An Opal to Suddenly Remember
My holy man introduced me
To a friend whose name is Equipoise
He deserves more respect
(I keep him in my pocket)
A fine way to treat a friend!
Though he stays affably unflappably there
(A Steinway unplayed yet
Unoffended for unattended)
Equipoise and I we don’t go way back it’s
True as do I and alabaster
Turquoise moon or sapphire’s star
But I admire the unhand of mire
When I greet Equipoise like an old pal
An opal to suddenly remember
(Who somehow also forgets
About who treats whom how)
When things are scary disaster
He simply cuts through to the blue sky
Asking me why do I care?
Is the sky not still standing?
Aren’t amethysts still pretty purple
And banded agate geodes
Aren’t they still
(As in silence)
Hazrat Inayat Khan’s Invocation:
“Towards the one, the perfection of love, harmony and beauty, the only being, united with all the illuminated souls who form the embodiment of the master, the spirit of guidance.”
Hazrat Inayat Khan’s Prescribed Daily Mantra:
“My thoughtful self: Reproach no one. Bear malice towards no one. Hold a grudge against no one. Be wise, tolerant, considerate, polite, and kind to all.”
Well, I have bad news. For some unknown reason all my weekly posts of more than two years (110 posts or so) have been lost from my website. Anybody who has followed this blog will know that this to me is a tragedy. What more can I say? At least it appears I can add new ones. And I do have back-up copies of most, but by no means all of them. So, I may start republishing some. I imagine though that for most of my gentle readers, it will look unfamiliar largely because I will begin with the first ones from when the blog began on April 1, 2013. Maybe it was a bad omen to have started on April Fool’s Day. It had seemed funny at the time.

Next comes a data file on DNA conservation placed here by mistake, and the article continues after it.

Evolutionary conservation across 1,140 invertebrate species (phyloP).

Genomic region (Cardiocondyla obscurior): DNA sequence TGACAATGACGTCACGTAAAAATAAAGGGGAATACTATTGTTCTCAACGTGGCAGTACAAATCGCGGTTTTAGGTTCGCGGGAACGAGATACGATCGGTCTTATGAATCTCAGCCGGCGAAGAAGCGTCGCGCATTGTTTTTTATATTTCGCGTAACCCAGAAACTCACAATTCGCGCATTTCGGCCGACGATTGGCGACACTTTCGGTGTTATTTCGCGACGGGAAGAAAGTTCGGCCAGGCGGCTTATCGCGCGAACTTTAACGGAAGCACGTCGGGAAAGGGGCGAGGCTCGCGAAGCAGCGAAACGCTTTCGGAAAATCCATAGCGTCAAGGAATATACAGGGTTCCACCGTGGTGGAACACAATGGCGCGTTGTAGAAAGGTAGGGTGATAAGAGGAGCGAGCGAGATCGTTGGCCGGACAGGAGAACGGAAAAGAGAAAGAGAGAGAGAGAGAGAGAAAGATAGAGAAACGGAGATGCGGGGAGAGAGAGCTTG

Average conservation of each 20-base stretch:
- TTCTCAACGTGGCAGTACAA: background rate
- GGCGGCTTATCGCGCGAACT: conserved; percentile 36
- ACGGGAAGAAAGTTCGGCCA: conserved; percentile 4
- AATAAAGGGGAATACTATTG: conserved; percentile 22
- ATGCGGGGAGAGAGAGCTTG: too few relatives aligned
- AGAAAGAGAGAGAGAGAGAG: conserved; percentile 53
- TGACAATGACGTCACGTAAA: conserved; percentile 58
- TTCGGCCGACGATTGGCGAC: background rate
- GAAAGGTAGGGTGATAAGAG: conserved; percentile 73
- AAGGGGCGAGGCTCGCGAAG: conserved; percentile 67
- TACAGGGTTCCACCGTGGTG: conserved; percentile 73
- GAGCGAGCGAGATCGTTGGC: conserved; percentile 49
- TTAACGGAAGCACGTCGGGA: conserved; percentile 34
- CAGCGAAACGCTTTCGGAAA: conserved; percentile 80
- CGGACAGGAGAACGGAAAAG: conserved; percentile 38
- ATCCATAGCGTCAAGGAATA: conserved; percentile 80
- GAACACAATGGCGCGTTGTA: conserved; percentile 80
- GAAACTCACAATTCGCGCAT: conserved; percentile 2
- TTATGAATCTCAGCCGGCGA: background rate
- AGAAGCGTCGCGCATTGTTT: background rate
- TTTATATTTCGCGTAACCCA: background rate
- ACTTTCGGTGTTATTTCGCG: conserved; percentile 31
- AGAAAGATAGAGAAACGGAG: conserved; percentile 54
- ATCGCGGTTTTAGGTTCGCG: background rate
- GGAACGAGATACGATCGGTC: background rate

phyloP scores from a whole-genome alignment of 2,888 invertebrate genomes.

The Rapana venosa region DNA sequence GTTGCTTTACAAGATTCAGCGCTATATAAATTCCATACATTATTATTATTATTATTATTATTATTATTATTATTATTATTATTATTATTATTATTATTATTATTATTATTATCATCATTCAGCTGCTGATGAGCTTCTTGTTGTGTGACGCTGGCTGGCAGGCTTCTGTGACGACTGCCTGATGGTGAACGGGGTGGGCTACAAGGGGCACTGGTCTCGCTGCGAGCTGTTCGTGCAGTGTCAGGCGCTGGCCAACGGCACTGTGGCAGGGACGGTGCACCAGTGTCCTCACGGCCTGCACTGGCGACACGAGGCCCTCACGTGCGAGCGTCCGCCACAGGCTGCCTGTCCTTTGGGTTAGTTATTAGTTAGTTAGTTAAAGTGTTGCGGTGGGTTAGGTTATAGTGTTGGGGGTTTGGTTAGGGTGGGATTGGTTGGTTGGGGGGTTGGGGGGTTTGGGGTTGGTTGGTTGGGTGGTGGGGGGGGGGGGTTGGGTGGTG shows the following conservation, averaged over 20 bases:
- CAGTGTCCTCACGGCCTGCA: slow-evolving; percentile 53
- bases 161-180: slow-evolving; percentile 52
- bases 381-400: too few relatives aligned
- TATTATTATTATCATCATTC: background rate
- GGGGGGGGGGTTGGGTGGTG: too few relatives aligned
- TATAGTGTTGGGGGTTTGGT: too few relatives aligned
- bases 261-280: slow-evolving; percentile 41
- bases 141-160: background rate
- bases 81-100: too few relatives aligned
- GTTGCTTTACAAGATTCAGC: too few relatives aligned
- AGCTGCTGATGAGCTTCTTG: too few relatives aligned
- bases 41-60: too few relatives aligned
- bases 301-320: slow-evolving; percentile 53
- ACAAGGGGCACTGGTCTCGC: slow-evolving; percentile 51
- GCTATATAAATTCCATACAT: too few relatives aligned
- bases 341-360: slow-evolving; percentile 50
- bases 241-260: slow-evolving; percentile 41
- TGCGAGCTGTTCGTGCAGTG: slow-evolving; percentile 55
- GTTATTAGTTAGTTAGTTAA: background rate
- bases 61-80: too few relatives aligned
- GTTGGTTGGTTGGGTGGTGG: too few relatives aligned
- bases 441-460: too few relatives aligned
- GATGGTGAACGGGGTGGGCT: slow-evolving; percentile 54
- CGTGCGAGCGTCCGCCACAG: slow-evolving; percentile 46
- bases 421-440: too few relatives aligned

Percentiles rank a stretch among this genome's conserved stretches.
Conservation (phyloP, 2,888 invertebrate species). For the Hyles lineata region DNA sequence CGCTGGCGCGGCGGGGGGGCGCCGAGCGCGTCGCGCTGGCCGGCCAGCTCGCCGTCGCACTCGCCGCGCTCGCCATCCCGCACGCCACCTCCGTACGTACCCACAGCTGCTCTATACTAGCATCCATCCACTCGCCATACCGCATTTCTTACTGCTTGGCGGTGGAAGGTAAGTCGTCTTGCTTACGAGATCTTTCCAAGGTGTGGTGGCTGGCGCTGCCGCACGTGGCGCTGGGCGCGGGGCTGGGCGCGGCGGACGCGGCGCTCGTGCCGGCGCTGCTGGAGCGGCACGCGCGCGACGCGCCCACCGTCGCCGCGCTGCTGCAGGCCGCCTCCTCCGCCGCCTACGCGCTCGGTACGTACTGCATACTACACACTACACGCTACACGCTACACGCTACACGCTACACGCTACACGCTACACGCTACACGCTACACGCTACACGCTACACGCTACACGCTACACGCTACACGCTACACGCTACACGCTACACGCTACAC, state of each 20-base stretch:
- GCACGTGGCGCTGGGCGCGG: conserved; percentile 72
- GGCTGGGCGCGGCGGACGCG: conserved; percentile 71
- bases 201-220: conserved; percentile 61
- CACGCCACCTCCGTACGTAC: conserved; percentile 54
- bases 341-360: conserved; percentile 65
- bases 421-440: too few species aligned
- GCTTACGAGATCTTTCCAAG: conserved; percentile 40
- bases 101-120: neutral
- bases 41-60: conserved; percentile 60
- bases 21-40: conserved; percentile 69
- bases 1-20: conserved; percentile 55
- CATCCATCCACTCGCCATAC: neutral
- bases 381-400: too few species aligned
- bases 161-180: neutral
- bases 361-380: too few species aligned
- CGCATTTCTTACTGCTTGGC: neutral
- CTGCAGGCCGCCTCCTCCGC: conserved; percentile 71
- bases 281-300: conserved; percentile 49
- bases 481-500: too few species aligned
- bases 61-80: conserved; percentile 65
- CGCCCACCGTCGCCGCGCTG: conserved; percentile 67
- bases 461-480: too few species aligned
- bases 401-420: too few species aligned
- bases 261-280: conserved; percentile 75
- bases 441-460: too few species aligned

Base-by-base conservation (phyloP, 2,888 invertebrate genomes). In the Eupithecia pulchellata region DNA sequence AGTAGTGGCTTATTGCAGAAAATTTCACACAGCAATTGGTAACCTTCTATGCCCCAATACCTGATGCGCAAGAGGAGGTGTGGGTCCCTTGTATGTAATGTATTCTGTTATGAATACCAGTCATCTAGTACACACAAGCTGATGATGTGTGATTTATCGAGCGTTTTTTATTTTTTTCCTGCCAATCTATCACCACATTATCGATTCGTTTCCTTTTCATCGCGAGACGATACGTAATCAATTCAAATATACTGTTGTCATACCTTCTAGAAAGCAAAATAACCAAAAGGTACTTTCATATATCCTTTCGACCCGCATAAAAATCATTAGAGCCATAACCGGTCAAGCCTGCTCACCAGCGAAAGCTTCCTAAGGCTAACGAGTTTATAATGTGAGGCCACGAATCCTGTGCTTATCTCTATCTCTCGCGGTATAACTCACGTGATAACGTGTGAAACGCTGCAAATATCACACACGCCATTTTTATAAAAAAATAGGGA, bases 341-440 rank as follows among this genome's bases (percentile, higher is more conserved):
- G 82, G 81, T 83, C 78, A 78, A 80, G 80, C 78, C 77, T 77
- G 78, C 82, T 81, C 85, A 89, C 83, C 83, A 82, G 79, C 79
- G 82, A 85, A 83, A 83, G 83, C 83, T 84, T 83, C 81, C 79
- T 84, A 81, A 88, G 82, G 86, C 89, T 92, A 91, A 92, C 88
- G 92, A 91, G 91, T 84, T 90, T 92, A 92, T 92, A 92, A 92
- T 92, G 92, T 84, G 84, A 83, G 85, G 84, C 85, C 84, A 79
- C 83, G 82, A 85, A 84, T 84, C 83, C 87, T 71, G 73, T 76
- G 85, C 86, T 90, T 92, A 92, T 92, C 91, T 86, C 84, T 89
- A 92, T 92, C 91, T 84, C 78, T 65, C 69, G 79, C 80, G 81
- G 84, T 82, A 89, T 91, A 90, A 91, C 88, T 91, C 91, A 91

Well, on to the post:
This was written mostly on Monday, the day of Victoria’s death. She’s the lady I mentioned a few blog posts back. (The ones to do with Elisabeth). Her friends here in Panajachel, or in one of the communities along the coast of Lake Atitlan (where I live) formed what we called a “care circle.” (I helped with the food prep and some carpentry) I plan soon to do a blog post about her and her passing.
Either this or some other mood foible seems to have me down lately. Kind of an angst but no thanks kind of deal.
This is a strange phenomenon. I have been going around town allowing as how I was happy.
As the poet E. E. Cummings would say, a lot of sweet bull like that.
But I believed it. (Probably why it was sweet)
Of course, I had to. Because my least favorite sin is hypocrisy. But that’s a handy thing. You see once I’ve shot my mouth off on some metaphysical truth (and there’s this: that I am so much better at giving advice than taking it), I am stuck with sticking it out. Else I’m a hypocrite. Indeed I often lasso (yes and hogtie) myself with far flung-out statements concerning the presence of love and joy. How accessible (like sunlight) to sight even. Once you’ve learned a few Aikido tricks.*
But today all of a sudden I have to admit I feel a bit gloomy. It IS overcast and raining on and off, and my circle of friends dedicated to serving Victoria, (the friend who was dying of cancer) got broken this morning when Victoria went into a coma and within an hour or two, died.
And too, a recent disappointment in the love department. And that always tends to get us (Romantic) Cancerians (Moon folk) down.